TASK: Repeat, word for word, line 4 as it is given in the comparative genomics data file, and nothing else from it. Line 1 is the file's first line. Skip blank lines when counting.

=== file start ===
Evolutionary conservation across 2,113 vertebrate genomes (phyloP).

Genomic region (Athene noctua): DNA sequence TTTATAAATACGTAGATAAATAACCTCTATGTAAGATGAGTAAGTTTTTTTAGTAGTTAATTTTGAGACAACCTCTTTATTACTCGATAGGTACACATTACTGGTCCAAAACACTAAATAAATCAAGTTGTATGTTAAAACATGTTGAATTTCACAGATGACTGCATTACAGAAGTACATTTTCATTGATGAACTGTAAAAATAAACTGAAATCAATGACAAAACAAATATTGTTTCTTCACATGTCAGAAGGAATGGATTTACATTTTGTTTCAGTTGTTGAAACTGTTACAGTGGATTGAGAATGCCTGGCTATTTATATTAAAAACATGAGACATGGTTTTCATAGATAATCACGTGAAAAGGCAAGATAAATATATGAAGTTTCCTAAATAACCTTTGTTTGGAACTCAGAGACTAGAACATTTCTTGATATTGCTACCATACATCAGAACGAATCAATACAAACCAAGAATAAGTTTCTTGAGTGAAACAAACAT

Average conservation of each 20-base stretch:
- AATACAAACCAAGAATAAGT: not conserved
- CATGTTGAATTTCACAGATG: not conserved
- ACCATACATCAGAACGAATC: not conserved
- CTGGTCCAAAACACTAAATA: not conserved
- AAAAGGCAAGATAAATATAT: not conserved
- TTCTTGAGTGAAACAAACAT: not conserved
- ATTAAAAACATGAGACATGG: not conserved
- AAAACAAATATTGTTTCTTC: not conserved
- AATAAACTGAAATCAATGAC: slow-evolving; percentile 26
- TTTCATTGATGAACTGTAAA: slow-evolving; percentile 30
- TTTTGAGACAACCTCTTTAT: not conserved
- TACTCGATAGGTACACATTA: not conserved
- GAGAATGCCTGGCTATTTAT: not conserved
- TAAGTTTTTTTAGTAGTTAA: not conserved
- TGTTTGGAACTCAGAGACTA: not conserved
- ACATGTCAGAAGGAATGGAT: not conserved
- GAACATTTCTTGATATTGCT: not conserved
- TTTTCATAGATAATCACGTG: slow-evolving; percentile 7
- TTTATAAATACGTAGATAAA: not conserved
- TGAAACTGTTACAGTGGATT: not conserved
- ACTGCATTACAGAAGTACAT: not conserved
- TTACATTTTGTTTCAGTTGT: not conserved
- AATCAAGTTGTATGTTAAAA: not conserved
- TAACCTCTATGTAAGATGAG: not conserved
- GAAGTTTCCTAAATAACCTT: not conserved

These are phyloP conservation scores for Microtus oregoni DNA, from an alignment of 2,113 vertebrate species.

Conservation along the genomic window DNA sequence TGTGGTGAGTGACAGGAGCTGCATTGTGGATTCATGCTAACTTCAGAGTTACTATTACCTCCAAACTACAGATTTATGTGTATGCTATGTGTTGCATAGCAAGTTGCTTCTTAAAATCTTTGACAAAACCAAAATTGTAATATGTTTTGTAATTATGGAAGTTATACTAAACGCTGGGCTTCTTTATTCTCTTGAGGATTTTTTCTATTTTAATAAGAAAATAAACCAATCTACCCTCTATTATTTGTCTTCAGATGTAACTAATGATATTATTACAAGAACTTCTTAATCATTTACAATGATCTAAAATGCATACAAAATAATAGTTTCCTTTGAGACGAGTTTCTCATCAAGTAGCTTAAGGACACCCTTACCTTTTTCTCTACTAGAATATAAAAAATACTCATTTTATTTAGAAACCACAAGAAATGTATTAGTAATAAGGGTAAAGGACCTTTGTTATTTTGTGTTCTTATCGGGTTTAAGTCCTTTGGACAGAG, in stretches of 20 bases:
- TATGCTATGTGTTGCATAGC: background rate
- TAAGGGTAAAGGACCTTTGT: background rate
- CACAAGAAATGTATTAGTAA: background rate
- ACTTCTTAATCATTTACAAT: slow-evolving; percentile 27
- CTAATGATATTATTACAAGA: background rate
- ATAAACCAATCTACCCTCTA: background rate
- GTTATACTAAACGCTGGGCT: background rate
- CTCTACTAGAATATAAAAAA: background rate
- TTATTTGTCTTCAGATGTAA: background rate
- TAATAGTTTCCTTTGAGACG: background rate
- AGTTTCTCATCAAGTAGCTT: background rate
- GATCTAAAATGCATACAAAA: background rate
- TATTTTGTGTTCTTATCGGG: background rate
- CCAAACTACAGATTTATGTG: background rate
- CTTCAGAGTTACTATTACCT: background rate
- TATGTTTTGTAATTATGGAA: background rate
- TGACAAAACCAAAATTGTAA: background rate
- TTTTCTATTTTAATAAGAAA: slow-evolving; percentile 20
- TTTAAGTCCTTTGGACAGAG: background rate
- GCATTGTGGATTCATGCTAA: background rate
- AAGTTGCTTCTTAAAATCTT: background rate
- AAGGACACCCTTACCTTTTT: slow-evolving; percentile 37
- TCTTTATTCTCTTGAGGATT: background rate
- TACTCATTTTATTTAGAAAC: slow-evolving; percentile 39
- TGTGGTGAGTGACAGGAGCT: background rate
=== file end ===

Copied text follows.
- AATACAAACCAAGAATAAGT: not conserved